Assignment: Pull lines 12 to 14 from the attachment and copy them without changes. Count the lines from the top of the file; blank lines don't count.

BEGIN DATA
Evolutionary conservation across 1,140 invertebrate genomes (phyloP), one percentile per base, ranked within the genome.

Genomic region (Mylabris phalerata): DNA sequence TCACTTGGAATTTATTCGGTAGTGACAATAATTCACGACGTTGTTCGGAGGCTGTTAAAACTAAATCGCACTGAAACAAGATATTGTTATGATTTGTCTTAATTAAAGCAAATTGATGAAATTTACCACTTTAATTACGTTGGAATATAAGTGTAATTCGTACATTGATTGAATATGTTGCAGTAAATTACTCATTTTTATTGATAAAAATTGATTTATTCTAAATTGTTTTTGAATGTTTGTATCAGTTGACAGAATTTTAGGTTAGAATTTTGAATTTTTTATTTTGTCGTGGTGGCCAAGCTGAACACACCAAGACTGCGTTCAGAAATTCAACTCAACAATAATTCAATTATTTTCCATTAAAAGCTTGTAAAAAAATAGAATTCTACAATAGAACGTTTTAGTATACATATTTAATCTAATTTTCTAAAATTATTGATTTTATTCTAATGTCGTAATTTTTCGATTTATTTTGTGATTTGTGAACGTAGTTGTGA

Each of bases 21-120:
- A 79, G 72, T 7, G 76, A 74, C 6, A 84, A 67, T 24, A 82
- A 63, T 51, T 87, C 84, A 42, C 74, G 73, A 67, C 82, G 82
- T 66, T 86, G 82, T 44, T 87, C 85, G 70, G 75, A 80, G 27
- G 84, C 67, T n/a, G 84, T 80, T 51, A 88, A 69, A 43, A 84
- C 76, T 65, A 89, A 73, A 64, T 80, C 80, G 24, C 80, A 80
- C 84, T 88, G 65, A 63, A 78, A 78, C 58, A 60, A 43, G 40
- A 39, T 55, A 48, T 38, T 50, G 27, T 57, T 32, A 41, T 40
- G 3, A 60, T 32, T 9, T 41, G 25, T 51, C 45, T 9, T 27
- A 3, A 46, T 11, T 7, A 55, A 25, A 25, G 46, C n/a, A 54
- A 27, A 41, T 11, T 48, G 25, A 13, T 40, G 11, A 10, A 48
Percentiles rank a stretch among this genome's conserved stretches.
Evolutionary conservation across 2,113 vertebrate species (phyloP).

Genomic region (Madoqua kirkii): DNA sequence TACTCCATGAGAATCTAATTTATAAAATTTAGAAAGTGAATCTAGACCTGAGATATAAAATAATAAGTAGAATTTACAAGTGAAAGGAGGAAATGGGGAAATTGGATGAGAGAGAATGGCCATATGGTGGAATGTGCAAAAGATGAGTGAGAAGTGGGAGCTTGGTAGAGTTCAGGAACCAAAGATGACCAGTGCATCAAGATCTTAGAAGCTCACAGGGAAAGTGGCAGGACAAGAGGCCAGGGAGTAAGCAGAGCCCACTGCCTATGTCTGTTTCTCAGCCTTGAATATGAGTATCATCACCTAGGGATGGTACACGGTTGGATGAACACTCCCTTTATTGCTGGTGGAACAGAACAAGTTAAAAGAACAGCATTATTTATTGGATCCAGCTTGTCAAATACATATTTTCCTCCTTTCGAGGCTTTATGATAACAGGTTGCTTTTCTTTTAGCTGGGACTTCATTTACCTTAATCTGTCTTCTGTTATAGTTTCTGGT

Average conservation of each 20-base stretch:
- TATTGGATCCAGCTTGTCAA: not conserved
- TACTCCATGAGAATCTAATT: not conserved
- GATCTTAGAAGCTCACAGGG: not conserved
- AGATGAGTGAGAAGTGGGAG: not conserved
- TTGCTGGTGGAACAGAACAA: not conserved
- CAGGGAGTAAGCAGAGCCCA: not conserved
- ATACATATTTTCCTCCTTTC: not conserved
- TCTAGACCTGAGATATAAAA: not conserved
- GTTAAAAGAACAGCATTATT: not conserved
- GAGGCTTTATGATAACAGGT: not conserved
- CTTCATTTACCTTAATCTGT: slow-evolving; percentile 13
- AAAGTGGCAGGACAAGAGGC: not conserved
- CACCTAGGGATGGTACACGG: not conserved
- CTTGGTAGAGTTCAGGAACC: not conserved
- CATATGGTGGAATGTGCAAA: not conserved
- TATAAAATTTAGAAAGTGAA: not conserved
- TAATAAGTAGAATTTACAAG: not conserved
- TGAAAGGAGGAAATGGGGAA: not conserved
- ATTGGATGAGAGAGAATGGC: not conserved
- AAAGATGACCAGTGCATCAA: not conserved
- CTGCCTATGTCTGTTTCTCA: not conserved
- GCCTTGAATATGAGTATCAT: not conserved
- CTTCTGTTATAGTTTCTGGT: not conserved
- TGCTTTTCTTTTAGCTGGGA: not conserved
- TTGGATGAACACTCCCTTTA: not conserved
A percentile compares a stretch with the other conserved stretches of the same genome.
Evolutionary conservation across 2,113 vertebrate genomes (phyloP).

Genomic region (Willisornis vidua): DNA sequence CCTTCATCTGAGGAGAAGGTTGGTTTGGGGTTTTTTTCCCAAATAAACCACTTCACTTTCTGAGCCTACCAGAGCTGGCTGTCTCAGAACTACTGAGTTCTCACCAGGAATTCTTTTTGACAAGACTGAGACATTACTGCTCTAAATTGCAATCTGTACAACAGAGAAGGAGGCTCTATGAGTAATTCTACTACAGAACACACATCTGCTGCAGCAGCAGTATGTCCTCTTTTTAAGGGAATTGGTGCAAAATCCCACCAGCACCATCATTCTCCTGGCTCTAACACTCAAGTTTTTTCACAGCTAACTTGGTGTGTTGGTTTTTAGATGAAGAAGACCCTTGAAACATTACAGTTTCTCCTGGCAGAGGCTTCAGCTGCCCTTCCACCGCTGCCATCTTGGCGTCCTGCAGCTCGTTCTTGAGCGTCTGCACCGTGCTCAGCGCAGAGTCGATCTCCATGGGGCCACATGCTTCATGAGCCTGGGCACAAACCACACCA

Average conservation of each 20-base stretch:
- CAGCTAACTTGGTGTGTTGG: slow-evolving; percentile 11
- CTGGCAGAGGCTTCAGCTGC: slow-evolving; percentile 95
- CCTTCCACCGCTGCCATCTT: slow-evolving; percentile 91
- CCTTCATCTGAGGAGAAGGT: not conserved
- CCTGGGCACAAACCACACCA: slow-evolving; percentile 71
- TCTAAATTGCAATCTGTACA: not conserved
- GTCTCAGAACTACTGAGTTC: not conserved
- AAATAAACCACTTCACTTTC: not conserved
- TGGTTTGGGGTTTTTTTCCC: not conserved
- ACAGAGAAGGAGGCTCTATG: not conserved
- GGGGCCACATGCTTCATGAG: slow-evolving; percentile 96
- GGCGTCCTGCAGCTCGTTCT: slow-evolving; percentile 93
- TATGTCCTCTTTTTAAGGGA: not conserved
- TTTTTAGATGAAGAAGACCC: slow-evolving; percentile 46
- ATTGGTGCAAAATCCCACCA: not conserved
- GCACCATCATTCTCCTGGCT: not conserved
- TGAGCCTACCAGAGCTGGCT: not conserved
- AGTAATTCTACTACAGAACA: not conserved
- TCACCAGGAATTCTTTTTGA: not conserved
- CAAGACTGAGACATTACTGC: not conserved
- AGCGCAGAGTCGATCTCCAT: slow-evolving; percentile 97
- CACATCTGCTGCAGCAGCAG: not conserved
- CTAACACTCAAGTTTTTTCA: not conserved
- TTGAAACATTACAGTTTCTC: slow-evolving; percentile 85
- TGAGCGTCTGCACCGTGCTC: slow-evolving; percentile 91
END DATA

- A 3, A 46, T 11, T 7, A 55, A 25, A 25, G 46, C n/a, A 54
- A 27, A 41, T 11, T 48, G 25, A 13, T 40, G 11, A 10, A 48
Percentiles rank a stretch among this genome's conserved stretches.